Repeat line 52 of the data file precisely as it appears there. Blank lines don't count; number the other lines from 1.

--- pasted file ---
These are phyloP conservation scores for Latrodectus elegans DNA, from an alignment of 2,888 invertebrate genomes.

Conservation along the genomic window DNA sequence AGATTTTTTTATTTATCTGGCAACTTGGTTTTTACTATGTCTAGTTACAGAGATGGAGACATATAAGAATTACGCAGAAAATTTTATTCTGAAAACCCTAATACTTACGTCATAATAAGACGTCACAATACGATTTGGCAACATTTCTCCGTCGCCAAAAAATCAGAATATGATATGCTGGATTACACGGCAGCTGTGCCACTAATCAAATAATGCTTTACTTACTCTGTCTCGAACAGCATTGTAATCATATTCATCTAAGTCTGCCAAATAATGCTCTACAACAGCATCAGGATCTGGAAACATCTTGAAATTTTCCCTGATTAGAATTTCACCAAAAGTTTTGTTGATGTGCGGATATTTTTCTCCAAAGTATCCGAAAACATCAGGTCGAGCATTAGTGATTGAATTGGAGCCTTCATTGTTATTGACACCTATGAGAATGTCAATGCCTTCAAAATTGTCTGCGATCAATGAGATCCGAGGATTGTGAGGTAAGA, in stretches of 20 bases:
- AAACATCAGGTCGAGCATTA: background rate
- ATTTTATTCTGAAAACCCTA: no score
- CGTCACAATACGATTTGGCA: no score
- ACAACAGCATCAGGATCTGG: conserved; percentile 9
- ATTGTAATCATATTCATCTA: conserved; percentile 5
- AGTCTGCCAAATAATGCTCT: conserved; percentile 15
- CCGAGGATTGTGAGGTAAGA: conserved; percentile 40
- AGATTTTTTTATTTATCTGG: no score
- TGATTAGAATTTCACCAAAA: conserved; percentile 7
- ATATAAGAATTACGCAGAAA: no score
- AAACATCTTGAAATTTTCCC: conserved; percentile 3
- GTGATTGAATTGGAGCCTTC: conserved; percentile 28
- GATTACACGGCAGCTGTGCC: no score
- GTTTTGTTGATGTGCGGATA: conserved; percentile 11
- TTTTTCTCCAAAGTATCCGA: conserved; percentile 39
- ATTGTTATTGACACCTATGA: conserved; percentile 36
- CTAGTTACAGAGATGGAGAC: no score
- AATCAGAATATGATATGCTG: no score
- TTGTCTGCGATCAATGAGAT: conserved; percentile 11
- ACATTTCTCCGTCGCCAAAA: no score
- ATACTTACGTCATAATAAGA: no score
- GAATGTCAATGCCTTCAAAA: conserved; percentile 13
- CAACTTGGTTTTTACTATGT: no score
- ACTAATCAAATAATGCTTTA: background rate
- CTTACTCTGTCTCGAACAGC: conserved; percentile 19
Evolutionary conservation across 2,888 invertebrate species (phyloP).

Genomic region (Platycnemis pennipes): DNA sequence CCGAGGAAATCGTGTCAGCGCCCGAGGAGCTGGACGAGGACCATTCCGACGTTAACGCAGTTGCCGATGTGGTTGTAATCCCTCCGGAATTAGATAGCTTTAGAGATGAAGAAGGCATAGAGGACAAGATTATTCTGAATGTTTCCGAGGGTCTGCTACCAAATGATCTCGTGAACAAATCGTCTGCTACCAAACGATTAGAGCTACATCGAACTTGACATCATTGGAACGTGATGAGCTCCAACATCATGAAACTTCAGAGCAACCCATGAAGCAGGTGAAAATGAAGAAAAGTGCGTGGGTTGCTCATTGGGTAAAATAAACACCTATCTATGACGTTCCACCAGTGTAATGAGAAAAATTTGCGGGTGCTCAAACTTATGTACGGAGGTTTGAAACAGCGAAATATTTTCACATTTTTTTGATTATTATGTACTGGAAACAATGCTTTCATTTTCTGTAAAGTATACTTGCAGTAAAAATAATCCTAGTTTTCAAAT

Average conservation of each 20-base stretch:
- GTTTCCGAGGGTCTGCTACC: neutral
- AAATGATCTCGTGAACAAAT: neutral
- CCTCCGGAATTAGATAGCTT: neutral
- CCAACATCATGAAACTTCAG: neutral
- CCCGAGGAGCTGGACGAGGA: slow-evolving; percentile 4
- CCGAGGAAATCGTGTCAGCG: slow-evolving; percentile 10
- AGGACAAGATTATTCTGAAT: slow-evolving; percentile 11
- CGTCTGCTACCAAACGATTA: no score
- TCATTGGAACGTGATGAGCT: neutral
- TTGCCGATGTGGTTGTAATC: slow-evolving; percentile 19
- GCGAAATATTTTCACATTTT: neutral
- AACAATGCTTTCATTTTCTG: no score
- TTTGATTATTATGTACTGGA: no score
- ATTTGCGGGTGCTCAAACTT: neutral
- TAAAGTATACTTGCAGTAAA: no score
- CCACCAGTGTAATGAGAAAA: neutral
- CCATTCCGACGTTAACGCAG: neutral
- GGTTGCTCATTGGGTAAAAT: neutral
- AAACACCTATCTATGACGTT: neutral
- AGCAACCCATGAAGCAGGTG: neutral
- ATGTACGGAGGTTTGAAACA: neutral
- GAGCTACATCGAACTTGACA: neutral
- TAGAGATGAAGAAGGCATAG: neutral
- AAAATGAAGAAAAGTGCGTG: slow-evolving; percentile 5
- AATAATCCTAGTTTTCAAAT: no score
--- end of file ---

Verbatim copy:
- GAGCTACATCGAACTTGACA: neutral